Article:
Rather than attach the Fight Agreement and the Consulting Agreement (hereinafter collectively the “Agreements”) as exhibits to the Complaint, Plaintiffs claim that they could not do so for fear of violating the confidentiality provision in the Agreements. Instead, Plaintiffs claim that they have plead the essential terms of the Agreements in the Complaint. That simply is not the case.

Both the Fight Agreement and the Consulting Agreement contain a term provision that clearly states that the term of each contract is to terminate upon the earlier of one of two events happening. The Agreements are to end on either March 31, 2009 or upon the completion of the third bout. As Plaintiffs’ Complaint clearly illustrates, the third bout did not occur prior to the March 31, 2009. It is clear that Plaintiffs have failed to include this language as an essential term of the Agreements in the Complaint because this term establishes that both the Fight Agreement and the Consulting Agreement expired prior to any of the claimed breaches by Defendants.

It is basic contract law that for there to be a breach of a contract, there has to be a contract currently in force between the two parties. In this case, there is no question that the Agreements, on their own terms, expired prior to Defendants’ alleged breaches of the Agreements claimed in Plaintiffs’ complaint. Therefore, since the Fight Agreement and the Consulting Agreement had terminated, as a matter of law, there could be no breach of the Agreements by Defendants. Plaintiffs first and second causes of action are based on Defendants’ alleged breaches of the Fight Agreement and their third and fourth causes of action are based on Defendants’ alleged breaches of the Consulting Agreement. Since Plaintiffs have failed to show that Defendants breached either of the Agreements, Plaintiffs’ first through fourth causes of action should be dismissed in their entirety.

II. SUMMARY OF ALLEGATIONS IN COMPLAINT

A. Plaintiffs’ Complaint

Plaintiffs have asserted seven causes of action against Defendants. The causes of action are (1) breach of the Fight Agreement; (2) breached of the implied covenant of good faith and fair dealing – Fight Agreement; (3) breach of the Consulting Agreement; (4) breach of the implied covenant of good faith and fairdealing – Consulting Agreement; (5) breach of the letter agreement; (6) declaratory relief – fight agreement; and (7) declaratory relief – consulting agreement and letter agreement. Plaintiffs have asserted the first through fourth and sixth causes of action against Affliction Entertainment, LLC and the fifth and seventh causes of action against Affliction Clothing.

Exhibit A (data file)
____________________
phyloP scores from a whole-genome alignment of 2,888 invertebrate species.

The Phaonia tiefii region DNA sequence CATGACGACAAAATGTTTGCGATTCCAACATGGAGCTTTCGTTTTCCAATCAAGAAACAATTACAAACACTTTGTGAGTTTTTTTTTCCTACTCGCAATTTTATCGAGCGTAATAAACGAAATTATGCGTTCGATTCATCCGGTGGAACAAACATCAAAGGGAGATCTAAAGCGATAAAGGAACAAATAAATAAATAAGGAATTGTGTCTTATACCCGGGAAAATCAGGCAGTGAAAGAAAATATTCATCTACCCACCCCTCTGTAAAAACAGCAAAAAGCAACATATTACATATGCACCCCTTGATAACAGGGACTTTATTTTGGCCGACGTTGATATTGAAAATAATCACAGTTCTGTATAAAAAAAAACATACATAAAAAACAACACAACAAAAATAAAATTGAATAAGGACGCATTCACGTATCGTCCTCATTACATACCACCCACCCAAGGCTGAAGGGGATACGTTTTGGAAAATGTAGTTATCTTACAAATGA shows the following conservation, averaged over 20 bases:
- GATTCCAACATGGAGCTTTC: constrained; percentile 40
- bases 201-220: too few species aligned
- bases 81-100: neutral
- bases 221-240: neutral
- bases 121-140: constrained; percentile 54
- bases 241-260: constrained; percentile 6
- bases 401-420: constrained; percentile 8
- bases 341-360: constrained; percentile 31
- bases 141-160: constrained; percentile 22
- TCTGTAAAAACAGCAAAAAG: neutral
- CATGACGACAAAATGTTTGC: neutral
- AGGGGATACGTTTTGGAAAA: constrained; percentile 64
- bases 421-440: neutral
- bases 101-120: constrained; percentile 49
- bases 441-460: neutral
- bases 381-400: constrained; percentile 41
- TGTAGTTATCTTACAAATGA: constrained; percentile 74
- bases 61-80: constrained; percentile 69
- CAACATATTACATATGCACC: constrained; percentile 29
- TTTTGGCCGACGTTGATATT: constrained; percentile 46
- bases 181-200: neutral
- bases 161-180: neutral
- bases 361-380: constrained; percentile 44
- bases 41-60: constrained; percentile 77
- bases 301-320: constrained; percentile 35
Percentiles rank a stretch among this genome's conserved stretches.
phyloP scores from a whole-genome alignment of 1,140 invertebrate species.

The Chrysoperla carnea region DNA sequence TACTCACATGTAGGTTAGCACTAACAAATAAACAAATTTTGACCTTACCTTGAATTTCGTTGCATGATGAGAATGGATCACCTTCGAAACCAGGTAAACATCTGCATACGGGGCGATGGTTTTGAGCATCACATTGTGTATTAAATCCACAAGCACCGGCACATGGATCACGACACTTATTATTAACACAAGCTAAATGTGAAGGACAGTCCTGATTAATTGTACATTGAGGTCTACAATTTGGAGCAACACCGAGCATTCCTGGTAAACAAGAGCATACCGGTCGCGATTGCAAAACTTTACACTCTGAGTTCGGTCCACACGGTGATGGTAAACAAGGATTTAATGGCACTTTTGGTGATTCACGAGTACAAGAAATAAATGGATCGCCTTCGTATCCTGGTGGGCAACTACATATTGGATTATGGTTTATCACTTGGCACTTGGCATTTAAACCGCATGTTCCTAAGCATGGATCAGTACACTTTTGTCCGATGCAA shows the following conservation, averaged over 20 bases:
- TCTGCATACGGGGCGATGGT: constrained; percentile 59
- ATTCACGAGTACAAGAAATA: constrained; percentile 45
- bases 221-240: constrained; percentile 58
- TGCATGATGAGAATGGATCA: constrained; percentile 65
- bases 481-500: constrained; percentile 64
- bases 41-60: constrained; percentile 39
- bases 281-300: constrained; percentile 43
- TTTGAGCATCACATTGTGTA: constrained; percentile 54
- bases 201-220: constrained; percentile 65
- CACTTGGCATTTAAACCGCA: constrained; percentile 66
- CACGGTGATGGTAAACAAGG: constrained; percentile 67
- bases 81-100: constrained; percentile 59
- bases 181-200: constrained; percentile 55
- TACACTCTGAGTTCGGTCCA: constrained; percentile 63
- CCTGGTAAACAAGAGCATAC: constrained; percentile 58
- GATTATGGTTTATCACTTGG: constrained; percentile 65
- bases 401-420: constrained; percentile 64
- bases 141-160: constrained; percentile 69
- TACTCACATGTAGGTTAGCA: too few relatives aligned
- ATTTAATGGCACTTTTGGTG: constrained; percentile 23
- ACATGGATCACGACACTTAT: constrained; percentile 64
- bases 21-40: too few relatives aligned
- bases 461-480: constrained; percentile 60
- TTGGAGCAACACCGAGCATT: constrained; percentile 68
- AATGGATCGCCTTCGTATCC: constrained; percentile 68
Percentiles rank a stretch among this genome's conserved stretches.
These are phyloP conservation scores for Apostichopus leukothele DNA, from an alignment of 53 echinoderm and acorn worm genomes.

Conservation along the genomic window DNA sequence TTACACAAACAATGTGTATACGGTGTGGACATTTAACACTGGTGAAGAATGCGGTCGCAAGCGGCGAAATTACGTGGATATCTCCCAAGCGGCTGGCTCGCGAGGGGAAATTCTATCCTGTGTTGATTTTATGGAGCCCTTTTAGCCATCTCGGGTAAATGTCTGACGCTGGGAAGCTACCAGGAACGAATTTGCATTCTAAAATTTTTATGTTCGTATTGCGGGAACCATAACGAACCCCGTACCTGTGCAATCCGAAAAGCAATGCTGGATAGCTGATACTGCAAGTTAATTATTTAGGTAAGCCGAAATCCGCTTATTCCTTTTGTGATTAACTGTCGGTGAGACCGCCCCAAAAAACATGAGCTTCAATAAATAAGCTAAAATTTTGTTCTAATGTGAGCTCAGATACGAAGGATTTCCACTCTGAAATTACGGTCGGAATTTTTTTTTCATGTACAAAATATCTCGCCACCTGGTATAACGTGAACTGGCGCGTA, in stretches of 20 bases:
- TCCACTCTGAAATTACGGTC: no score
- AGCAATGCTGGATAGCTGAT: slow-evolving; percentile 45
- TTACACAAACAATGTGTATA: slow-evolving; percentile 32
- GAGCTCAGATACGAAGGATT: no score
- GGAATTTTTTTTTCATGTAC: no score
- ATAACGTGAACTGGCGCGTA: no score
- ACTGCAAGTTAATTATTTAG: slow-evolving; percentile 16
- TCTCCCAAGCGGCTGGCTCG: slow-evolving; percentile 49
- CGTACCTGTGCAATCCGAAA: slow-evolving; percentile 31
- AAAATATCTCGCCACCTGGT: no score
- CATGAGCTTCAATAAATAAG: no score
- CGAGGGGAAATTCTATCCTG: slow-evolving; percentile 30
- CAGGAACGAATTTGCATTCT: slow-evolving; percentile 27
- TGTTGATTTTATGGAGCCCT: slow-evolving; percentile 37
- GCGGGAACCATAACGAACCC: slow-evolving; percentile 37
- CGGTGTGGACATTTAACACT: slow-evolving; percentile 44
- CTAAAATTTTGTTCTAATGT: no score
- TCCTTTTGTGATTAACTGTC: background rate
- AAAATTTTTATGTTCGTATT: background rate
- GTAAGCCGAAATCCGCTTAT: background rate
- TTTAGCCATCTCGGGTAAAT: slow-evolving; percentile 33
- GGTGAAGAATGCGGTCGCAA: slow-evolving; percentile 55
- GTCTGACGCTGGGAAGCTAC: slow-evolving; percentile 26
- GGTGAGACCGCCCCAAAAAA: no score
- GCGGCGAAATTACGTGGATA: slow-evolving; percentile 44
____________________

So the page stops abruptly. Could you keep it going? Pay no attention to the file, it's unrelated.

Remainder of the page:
B. The Parties

The Complaint states that Plaintiff Fedor Emelianenko is an individual who at all relevant times was a citizen and resident of the country of Russia. Complaint,

1. The Complaint alleges that M-1 Nederland is a limited liability company organized and existing under the laws of the Netherlands with its principal place of business in the Netherlands.

2. The Complaint alleges that Affliction Clothing is a business entity, form unknown, with its principal place of business in the city of Seal Beach, California.

3. The Complaint alleges that Affliction Entertainment, LLC is a limited liability company organized and existing under the laws of California.

C. Defects in Plaintiffs’ Causes of Action

Plaintiffs seek redress for Defendants’ alleged breach of the Fight Agreement and Consulting Agreement. Plaintiffs, however, filed this action against Defendants without sufficiently alleging the facts necessary to make their claims. In their Complaint, Plaintiffs fail to attach either the Fight Agreement or the Consulting Agreement, claiming that by doing so, they would be breaching the confidentiality provision in those agreements. Plaintiffs then claim that they have set forth the essential terms of each of the Agreements. The problem with Plaintiffs’ claim, however, is that it simply is not true.